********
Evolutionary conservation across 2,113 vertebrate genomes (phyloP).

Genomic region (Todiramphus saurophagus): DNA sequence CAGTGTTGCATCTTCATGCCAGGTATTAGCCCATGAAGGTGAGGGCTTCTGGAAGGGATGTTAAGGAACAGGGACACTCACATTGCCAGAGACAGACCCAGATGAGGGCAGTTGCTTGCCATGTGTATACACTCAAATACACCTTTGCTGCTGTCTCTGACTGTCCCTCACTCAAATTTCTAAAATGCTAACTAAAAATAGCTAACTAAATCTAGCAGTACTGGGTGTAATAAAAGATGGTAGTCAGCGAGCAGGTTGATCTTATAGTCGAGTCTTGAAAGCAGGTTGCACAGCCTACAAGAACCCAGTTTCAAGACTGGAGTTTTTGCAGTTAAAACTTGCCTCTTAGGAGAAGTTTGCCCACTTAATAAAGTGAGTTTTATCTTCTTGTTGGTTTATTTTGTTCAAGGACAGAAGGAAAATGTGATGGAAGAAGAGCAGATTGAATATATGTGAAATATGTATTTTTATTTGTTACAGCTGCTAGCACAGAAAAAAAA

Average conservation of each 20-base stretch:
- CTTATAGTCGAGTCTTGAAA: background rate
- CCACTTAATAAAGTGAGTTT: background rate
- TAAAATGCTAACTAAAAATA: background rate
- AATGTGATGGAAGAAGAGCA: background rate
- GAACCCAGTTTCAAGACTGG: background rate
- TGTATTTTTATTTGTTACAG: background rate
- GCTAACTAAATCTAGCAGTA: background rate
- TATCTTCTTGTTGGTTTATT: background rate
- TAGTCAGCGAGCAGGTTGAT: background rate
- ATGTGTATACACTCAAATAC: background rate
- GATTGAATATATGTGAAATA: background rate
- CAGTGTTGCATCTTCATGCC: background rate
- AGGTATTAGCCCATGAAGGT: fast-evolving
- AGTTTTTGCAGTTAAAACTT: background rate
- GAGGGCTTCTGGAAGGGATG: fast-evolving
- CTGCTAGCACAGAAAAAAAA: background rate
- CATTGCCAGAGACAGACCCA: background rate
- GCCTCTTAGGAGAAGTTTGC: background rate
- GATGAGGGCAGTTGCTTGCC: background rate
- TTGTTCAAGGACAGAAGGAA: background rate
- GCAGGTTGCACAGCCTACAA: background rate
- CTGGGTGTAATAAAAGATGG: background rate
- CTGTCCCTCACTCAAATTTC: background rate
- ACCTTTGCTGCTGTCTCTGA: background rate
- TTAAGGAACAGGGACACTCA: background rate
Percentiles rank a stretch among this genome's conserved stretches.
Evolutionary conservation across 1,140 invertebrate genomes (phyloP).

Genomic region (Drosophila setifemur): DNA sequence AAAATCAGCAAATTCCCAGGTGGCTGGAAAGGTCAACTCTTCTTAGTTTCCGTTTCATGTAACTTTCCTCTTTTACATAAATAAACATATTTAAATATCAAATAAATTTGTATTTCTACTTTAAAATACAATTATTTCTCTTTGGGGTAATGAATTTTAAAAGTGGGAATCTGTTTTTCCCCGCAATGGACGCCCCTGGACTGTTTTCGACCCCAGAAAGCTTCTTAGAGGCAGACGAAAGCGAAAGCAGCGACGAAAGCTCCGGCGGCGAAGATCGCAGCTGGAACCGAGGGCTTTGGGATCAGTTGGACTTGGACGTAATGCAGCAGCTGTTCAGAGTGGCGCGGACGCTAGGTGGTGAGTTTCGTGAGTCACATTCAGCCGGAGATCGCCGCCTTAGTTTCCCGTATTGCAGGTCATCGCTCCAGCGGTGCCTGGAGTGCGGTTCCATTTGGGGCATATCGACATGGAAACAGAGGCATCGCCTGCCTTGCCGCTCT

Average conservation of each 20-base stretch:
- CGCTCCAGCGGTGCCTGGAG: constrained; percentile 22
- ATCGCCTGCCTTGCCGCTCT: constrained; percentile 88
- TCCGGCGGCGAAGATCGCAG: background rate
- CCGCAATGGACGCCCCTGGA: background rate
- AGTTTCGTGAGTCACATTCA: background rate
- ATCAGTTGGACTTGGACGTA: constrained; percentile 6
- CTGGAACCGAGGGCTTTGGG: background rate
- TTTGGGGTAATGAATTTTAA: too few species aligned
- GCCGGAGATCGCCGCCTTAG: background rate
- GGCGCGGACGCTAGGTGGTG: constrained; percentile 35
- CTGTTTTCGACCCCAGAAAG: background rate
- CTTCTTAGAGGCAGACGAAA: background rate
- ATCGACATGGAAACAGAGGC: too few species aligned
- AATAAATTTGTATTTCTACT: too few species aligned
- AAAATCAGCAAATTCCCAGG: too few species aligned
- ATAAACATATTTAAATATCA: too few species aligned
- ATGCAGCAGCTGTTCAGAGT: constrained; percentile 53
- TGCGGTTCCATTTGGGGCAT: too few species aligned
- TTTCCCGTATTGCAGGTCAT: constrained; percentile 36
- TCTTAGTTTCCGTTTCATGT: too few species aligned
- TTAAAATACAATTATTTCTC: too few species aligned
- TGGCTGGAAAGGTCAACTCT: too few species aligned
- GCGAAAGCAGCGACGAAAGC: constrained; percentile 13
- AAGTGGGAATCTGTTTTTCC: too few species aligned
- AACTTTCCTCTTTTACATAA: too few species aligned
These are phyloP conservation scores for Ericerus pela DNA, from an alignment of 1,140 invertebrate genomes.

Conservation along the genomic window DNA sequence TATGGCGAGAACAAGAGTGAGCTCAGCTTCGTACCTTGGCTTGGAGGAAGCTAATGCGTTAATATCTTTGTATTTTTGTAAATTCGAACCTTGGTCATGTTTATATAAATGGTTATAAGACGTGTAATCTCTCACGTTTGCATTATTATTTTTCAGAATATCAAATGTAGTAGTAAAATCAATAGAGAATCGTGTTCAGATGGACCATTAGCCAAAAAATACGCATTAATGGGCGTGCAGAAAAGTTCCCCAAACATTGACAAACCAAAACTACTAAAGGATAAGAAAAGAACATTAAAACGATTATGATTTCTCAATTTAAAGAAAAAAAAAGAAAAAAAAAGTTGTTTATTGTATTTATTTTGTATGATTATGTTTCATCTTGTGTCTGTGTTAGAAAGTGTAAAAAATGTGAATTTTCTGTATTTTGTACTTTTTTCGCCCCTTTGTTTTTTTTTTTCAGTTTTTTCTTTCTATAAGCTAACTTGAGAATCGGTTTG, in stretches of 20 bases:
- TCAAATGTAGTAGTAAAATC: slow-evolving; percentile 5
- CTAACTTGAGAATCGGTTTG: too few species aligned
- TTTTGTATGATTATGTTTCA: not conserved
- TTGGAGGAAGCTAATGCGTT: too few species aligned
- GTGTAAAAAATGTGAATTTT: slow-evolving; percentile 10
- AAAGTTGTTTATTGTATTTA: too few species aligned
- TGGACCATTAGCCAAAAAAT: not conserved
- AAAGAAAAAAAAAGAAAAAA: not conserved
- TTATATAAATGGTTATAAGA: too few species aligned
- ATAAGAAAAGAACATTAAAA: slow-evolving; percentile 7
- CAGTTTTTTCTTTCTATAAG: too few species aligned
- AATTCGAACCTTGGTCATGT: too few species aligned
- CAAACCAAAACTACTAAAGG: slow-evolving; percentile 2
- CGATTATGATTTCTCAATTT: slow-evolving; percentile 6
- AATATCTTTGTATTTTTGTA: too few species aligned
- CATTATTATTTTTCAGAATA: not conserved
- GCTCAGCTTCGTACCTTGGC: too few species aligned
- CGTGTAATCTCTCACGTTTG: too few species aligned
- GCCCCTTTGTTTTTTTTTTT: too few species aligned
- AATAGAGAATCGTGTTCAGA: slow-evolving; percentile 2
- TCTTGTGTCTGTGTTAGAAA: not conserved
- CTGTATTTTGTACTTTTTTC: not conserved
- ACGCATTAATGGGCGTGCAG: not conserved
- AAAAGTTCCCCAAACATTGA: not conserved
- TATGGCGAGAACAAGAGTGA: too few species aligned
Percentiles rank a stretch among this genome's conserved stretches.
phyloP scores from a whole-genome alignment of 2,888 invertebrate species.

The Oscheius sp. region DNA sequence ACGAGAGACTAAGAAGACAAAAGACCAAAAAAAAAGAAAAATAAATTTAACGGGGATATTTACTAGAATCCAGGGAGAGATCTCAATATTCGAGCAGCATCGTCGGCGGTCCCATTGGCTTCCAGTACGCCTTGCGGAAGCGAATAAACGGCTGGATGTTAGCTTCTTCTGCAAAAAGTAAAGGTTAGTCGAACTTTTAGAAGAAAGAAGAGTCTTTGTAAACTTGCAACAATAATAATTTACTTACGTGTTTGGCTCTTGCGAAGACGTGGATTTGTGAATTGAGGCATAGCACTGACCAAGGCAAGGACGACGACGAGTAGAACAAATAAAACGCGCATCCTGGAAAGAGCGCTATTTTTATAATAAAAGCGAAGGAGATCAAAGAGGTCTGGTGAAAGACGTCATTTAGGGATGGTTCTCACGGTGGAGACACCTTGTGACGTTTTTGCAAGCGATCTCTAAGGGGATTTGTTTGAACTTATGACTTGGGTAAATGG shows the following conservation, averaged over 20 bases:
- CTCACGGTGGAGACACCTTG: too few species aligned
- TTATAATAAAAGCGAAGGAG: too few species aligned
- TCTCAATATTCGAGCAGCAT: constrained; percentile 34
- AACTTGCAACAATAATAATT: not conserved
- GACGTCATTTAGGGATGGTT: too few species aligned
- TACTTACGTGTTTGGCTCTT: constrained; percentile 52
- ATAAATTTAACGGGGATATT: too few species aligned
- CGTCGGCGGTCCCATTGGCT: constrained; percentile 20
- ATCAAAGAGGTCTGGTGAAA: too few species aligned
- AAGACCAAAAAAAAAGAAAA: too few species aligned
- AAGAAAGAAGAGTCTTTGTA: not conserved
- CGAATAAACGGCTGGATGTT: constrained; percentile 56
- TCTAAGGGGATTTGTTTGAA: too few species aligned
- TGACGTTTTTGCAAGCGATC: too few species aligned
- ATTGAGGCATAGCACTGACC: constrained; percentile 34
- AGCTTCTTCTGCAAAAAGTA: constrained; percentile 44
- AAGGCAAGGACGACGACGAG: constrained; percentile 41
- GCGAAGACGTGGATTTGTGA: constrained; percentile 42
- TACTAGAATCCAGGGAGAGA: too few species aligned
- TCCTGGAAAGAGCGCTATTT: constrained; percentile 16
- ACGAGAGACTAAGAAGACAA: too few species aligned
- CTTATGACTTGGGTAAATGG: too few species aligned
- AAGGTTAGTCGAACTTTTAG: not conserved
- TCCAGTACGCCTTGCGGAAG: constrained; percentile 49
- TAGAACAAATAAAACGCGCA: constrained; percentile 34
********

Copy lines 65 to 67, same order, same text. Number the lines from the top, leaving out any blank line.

- AAAGTTGTTTATTGTATTTA: too few species aligned
- TGGACCATTAGCCAAAAAAT: not conserved
- AAAGAAAAAAAAAGAAAAAA: not conserved